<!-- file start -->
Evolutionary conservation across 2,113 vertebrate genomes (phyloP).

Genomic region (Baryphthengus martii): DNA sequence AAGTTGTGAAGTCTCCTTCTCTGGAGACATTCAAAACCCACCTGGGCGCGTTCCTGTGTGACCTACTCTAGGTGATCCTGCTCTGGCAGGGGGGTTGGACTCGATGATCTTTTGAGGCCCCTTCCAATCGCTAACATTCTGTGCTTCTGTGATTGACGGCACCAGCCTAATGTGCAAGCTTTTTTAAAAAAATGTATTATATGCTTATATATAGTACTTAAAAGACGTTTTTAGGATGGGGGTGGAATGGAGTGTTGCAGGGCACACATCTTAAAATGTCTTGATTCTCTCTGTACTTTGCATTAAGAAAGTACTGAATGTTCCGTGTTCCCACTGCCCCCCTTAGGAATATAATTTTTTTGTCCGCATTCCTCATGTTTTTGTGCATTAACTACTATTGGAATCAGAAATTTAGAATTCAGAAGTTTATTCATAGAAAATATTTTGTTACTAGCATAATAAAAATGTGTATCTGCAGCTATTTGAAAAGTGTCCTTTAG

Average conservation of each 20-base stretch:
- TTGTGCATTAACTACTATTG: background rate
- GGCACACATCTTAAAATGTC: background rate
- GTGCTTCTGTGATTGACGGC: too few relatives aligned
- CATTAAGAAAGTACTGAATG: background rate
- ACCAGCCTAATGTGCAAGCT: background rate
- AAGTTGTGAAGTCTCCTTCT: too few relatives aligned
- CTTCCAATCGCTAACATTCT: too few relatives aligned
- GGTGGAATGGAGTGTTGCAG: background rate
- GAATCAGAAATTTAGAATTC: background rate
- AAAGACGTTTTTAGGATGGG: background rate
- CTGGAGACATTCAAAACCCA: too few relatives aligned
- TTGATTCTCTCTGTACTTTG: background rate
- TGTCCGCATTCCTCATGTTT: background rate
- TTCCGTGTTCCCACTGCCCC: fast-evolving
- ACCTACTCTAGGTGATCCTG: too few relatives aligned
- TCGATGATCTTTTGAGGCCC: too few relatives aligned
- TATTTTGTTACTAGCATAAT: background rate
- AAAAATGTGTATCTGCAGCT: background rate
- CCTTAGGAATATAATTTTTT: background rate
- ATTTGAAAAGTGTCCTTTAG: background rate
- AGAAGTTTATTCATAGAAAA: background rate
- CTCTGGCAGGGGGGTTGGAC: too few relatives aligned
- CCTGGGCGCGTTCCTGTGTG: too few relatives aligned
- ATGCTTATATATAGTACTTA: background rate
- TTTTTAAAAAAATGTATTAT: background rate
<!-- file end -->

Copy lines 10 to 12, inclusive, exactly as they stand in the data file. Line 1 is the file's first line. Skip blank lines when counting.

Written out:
- CTTCCAATCGCTAACATTCT: too few relatives aligned
- GGTGGAATGGAGTGTTGCAG: background rate
- GAATCAGAAATTTAGAATTC: background rate